OHIO COUNTY, W.Va. (WTRF) – This Thursday is World Heart Day, and residents across the area will be out in force for the 2022 Ohio Valley Heart Walk.


The American Heart Association says that even a single story can inspire, teach and provide hope for millions affected by heart disease and strokes. Dr. Michael Campsey is the Chief of Cardiology at Wheeling Hospital. On November 17th of 2021, he suffered a stroke while he was exercising at home. Now he’s back to work, and is serving as this year’s Heart Walk Chair.


This is his story:

“And next thing I know I’m on the ground, playing with my hand, trying to figure out why won’t my fingers move? Why won’t my hand move? I mean it’s dead.”

Dr. Michael Campsey, M.D., Chief of Cardiology at Wheeling Hospital

What started as an ordinary day for Dr. Michael Campsey turned into a morning he will never forget. Part-way through his morning exercise he suffered a stroke.

“It was called a cryptogenic stroke, which is a stroke that basically means you don’t know where it came from.”

Dr. Michael Campsey, M.D., Chief of Cardiology at Wheeling Hospital

He quickly realized that something was very wrong.

“I got off the bike, felt, you know, OK, went over to start doing some calisthenics and I remember looking off to the right, and my hand was just not doing what I wanted it to do.”

Dr. Michael Campsey, M.D., Chief of Cardiology at Wheeling Hospital

Campsey had to crawl across the ground with one arm. He banged on a metal gate to make enough noise for his wife Katie, who was upstairs, to hear him.

“And then I realized, my arm’s not working and these funny noises are coming out of my mouth. Like ‘mah, mah, mah.’ And at that point I’m sure that I knew that I was having a stroke.”

Dr. Michael Campsey, M.D., Chief of Cardiology at Wheeling Hospital

The paramedics arrived and immediately called for a helicopter to get him to WVU.

“And I distinctly remember this is tight. This is a tight fit. So I know that having a stroke like the stroke that I had does not make your claustrophobia go away.”

Dr. Michael Campsey, M.D., Chief of Cardiology at Wheeling Hospital

After making it to the hospital, Campsey says he went through a variety of tests so that his doctors could figure out what was happening. After just two days, he received some very welcome news.

“They told me I might get to go home the next day, which I thought was pretty amazing. I’m only two days into a major stroke and they’re going to let me go home.”

Dr. Michael Campsey, M.D., Chief of Cardiology at Wheeling Hospital

After returning home, Campsey began his road to recovery.

“The first time I met with a speech therapist I couldn’t mention, you know, she asked me to mention like, as many vegetables as I could in a minute. I think I got like five….But by the end of that I could, you know, go on and on about vegetables or whatever she wanted me to.”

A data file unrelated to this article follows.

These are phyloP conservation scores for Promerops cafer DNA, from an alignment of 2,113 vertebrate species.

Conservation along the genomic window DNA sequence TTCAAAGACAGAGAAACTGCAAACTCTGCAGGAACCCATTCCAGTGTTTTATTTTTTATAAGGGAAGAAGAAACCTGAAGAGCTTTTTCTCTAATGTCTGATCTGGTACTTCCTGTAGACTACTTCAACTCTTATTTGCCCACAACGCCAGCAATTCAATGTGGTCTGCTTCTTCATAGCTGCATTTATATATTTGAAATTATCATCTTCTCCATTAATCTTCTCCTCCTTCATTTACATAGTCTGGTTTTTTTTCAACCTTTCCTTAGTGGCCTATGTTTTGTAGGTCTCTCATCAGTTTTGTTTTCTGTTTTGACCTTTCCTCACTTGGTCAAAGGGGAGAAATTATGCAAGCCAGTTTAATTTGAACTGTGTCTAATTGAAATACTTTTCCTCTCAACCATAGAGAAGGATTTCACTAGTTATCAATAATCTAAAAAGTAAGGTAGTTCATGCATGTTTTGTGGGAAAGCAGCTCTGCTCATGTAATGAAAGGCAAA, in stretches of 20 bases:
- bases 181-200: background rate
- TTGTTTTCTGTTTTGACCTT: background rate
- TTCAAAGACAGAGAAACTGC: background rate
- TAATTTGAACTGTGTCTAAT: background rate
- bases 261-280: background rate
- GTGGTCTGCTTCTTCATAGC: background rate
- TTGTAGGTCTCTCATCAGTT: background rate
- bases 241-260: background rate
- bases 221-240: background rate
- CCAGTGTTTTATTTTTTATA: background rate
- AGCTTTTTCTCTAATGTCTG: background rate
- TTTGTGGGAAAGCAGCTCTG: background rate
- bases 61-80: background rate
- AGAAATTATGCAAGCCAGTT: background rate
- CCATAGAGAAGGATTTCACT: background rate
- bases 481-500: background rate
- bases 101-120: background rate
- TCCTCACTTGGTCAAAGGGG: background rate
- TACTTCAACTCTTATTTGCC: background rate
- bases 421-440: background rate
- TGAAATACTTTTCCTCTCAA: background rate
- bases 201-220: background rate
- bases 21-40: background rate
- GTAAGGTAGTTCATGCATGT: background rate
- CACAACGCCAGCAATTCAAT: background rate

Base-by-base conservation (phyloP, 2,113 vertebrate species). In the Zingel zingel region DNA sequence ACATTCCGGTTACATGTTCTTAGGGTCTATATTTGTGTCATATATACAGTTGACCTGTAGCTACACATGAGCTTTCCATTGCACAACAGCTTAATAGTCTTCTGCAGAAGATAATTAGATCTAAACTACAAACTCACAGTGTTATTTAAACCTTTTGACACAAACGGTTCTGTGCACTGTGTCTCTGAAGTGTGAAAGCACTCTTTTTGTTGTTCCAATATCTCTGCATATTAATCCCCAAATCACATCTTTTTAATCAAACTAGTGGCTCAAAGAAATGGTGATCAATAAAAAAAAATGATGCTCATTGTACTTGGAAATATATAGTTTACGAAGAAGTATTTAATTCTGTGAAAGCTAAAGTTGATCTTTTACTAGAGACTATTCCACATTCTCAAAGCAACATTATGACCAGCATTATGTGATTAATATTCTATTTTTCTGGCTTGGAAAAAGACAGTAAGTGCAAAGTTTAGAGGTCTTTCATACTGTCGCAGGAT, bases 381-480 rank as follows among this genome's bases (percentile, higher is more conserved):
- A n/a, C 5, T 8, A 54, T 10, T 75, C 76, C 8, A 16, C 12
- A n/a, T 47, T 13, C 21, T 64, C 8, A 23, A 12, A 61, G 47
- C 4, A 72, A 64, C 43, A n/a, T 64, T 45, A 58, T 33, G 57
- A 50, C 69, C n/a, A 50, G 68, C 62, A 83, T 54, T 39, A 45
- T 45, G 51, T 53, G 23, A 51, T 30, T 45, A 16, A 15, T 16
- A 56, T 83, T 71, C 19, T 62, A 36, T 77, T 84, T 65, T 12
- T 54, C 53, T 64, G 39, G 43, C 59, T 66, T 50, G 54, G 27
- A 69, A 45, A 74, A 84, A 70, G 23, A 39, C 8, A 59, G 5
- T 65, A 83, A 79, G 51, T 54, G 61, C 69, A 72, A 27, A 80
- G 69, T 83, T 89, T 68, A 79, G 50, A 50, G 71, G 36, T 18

Dr. Michael Campsey, M.D., Chief of Cardiology at Wheeling Hospital

Dr. Campsey’s right hand was significantly affected by the stroke, so he practiced hand therapy to work on his fine motor skills. But the most challenging part of his recovery came about 6 weeks out…the onset of anxiety.

“That was challenging, definitely very challenging. First thing I tried was meditation, you know, got online, looked up a meditation program for anxiety and started that. And that helped a little bit.”

Dr. Michael Campsey, M.D., Chief of Cardiology at Wheeling Hospital

Campsey says he felt like he lost his confidence, so he began meeting with a therapist in Wheeling, which he says helped him a lot.

“He ultimately said that, among other things, I was suffering from Post Traumatic Stress Disorder. Which, I wasn’t really sure that I bought that.”

Dr. Michael Campsey, M.D., Chief of Cardiology at Wheeling Hospital

It wasn’t until recently that Dr. Campsey heard PTSD described as “when anything happens to you that you don’t want to happen to you.” After that, he says it began to make a lot more sense. Despite that, his recovery moved along quickly.

“I felt well enough to go back to work at three weeks, and I went back to work at three weeks. I’m not saying I would do that again, I think it was way too early. But I had to get out of the house, I needed something to do.”

Dr. Michael Campsey, M.D., Chief of Cardiology at Wheeling Hospital

Campsey says strokes can happen to anyone, and that it happens more often than you think. His advice is to eat as well as you can, maintain a healthy weight, exercise, get enough sleep, and keep an eye on your blood pressure, blood sugar and cholesterol.

When asked if his healty lifestyle leading up to the stroke allowed him to recovery as quickly as he did, Dr. Campsey said simply, “no doubt.”


The 2022 Ohio Valley Heart Walk is this Thursday at Wheeling Park. Check in is at 5:30 with the walk beginning at 6. You can register for the event here. I will also be emceeing the event.